Bogus Search Tech-Support Ads Still Scamming Consumers

Have you ever been catfished by a paid advertisement when you were innocently Googling something? Maybe you were trying to get live support for your new Android phone but found yourself deep in scam territory. In July 2014, six global tech support scam artists had to pay over $5 million after the Federal Trade Commission (FTC) found them guilty of search fraud in 2012. Each scammer had the same MO: act as a rep for a random big technology company, tell consumers their computers were riddled with viruses, then get paid handsomely to “fix” something that wasn’t broken.

One of the best ways these scammers scored was via paid search ads for computer support queries. For example, if someone Googled “Apple support,” the paid ad would pop up and catch the consumer’s eye. According to the FTC, “The scammers hoped to avoid detection by consumers and law enforcers by using virtual offices that were actually just mail-forwarding facilities, and by using 80 different domain names and 130 different phone numbers.”



A glitch in Google?

You’d think major search engines like Google would have a way of spotting scammed paid advertisements, but it doesn’t seem like that’s a priority for them. However, Google was quick to penalize sites like eBay that allegedly engaged in the occasional black-hat tactics to manipulate search engine rankings. What’s more harmful: getting to the top of search engine results, or paying for ads that are automatically at the top and a scam?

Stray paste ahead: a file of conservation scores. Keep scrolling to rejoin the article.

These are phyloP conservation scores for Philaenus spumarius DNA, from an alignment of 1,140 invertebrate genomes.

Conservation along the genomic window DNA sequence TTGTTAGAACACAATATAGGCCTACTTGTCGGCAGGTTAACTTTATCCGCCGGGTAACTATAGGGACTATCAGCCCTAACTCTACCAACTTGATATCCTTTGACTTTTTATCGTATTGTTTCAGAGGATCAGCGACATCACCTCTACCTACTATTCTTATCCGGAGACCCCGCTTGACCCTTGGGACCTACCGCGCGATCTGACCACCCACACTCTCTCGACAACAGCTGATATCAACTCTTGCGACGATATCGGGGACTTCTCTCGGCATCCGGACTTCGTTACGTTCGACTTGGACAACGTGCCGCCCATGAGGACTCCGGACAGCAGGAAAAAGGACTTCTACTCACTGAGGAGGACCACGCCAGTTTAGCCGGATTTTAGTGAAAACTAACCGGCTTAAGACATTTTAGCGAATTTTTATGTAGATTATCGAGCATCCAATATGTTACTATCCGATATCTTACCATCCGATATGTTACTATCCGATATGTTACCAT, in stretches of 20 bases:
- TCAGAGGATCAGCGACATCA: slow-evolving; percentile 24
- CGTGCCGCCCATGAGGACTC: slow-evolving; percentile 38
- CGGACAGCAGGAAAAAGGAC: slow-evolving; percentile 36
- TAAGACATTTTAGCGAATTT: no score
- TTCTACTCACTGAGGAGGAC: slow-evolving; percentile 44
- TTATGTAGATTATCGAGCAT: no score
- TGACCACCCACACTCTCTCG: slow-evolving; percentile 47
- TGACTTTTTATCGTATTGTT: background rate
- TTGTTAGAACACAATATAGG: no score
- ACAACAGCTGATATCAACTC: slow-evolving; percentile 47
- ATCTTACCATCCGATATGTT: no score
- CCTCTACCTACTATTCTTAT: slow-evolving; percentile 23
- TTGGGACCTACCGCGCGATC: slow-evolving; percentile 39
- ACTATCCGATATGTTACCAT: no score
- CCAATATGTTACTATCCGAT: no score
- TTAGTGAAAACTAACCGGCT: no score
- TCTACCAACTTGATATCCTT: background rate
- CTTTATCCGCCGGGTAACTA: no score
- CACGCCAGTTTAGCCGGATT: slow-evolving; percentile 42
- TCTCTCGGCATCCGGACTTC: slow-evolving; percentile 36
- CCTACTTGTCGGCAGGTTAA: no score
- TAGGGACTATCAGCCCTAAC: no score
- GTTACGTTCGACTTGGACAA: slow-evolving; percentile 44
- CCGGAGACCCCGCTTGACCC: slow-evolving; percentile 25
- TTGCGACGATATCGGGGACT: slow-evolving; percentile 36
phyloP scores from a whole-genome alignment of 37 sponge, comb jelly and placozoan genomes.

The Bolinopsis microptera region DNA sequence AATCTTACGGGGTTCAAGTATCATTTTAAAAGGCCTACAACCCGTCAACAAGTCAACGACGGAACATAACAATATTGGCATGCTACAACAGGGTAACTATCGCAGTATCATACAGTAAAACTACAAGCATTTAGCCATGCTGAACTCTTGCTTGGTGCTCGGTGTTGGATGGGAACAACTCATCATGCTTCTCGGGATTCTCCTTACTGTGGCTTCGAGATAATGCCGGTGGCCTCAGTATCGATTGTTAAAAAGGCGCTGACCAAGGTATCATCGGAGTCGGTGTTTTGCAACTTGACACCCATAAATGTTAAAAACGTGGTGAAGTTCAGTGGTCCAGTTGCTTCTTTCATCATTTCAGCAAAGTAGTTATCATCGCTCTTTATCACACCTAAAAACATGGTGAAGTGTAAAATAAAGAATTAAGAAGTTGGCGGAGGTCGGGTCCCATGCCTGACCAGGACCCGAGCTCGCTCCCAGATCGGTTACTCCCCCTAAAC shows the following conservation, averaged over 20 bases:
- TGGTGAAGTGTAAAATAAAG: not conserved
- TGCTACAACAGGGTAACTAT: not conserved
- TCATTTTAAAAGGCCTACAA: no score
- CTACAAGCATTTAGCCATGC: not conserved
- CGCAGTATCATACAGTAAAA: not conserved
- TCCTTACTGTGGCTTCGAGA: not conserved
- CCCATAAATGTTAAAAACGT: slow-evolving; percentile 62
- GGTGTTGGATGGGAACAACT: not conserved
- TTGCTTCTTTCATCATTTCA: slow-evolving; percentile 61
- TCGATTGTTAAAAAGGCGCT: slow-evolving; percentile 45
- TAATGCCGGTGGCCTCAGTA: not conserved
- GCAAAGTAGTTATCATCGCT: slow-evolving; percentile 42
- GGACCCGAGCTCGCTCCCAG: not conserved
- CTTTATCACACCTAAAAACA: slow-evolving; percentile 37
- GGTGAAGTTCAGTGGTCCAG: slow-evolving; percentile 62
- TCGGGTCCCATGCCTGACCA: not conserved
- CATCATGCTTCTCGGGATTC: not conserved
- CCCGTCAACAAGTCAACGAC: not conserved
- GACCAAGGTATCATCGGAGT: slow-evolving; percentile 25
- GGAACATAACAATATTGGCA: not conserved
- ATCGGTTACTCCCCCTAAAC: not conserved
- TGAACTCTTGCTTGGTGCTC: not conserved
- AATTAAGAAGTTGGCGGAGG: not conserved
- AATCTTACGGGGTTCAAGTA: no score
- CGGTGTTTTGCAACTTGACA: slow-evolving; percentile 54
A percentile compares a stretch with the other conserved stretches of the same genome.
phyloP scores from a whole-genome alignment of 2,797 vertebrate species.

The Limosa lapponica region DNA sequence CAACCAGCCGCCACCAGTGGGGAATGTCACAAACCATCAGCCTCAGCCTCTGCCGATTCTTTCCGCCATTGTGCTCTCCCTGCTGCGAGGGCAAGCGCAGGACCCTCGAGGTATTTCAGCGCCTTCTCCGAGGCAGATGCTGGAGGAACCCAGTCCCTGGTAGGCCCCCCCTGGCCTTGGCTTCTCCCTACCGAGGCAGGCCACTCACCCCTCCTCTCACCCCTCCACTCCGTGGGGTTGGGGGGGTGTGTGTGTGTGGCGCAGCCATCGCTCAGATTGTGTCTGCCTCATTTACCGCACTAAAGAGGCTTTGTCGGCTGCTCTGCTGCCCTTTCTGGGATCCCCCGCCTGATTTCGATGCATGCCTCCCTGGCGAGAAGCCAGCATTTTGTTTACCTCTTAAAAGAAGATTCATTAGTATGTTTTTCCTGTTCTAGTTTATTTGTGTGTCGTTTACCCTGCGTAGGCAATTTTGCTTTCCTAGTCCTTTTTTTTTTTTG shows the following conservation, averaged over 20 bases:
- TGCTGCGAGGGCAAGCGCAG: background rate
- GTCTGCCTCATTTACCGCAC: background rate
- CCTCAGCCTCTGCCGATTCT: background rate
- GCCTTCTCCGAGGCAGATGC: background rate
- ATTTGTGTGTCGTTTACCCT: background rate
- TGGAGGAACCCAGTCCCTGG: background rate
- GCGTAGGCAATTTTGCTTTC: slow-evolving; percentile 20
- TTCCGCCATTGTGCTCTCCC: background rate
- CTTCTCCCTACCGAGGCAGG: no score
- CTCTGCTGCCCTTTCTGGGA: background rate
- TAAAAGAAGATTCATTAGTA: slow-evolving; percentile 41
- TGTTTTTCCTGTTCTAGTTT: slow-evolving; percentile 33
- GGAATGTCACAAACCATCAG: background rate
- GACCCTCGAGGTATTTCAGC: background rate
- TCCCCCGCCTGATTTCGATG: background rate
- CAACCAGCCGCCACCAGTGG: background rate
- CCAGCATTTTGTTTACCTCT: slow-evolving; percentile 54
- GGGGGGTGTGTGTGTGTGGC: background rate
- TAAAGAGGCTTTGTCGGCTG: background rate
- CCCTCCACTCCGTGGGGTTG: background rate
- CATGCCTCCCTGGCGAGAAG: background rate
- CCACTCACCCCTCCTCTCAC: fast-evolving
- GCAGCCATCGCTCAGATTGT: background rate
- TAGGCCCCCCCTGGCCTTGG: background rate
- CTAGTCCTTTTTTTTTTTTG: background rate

For scam artists, tapping into multiple domains complete with branded trademarks is a staple move. Last year, Search Engine Land revealed that scam tech-support ads on Google had skyrocketed, with scammers using hundreds of subdomains to trick consumers. However, phone numbers are still the go-to move, since that’s the best way to convince consumers to hand over their hard earned cash.

When transactions take place offline, it’s tougher for search engines to assess user experience and figure out whether or not an ad is spam. Fear-mongering is also easier offline, given that human touch.

Companies fight back

In the spring of this year, Google, Yahoo, AOL, Facebook and Twitter teamed up to create, aiming to educate the public and expose scammers. The organization's first report, dubbed the Bad Ads Trend Report, featured tech support ad scams (although there were many other niche scams mentioned as well ). In total, Google and Facebook reported they removed 4,000+ “suspicious ads” with over 2,400 links in the first quarter.

If you look at Google search results today compared to last year, the improvement is obvious. However, it’s not perfect. Some reputable tech-support paid ads have allegedly been removed, and scam ads have trickled in even through Google’s efforts. Meanwhile, scammers have found it easier to stay on other search engine sites like Bing (which isn’t part of the consortium).

Luck of the tech draw

It’s important to note that only those in the TrustInAds consortium are tackling specific ads. For example, if someone Googles AOL login help, you’ll find virtually no paid ads. However, if you Google tech support outside the consortium, such as for McAfee or Microsoft, there are plenty of ads. Some of them are reputable, while others may be scams. This means consumers have to look closely at who’s behind the ad to ensure it’s the actual company and not a third-party vendor.

Some solid steps have been taken, but there’s still plenty left to do. Experts agree that, unfortunately, it falls on the shoulders of tech brand companies to make sure their trademark is enforced. This can be done with better branding and ad display rules, but it will also require some old-fashioned elbow grease to knock out the scammers. Imitation may be the sincerest form of flattery, but when it’s used to scam consumers, it has to be stopped.

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